Buffaloes on parade
At first it felt almost like home, but then the storm-troopers jogged in:
Although they were quite harsh, one could see that years of riots gave them ample training. Whereas in Hungary two years ago the police sent in a water canon without cover (any child below six or so who's ever played CS will tell you that the strategic value of a canon in this case becomes roughly equal with that of a trolley bus).
The rathyapuruṣa however did not seem phased. Back to the alleyways around Dharmapath and Basantpur, regroup, move out. In the end the tear-gas did it. Never you mind, the next day there was yet another protest, this time nightclub owners and their employees. Yes, that's right. Strippers however did not throw stones and stuff and they got bad reviews the next day in the papers.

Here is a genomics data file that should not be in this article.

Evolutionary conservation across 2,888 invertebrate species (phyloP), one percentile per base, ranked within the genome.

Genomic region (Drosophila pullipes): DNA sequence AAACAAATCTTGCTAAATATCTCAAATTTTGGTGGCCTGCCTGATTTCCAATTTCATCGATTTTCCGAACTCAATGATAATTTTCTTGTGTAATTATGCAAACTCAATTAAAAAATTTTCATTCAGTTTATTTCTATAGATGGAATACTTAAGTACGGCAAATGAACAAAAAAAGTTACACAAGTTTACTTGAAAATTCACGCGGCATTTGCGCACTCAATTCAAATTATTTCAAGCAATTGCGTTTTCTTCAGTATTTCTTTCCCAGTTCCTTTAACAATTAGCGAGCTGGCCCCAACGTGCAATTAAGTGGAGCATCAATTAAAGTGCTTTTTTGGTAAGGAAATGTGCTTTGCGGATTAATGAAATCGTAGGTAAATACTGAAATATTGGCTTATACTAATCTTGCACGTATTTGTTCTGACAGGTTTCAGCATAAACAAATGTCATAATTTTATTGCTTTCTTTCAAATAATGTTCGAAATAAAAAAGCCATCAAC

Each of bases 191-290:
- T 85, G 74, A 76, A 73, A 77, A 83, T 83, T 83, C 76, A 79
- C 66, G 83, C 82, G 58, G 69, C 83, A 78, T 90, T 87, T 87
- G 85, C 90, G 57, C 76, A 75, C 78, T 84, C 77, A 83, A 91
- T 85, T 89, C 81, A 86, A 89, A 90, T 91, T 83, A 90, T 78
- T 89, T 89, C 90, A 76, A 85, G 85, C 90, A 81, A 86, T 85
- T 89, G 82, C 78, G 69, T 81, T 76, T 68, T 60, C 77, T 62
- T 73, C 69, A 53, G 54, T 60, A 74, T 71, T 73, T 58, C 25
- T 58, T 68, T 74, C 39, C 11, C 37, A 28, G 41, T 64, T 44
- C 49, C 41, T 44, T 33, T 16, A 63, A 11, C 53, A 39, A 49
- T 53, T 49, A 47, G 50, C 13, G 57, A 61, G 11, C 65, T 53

Of course a secular government that Nepal aspires to have should not dabble in matters of religion. However, the protesters did not seem to me like politically motivated intellectuals. Then again, the French Revolution wasn't started by middle-aged white collar workers out for a bit of mêlée after a hard day at La Bourse either.
But we should not judge what's going on. Our task is to understand, not to like or dislike. So, the only remaining thing is to start wondering which songs will be voted for "best to listen to during a riot" in Nepal should the protesters be able to afford iPods. Guess what won in Hungary? Rage Against the Machine of course.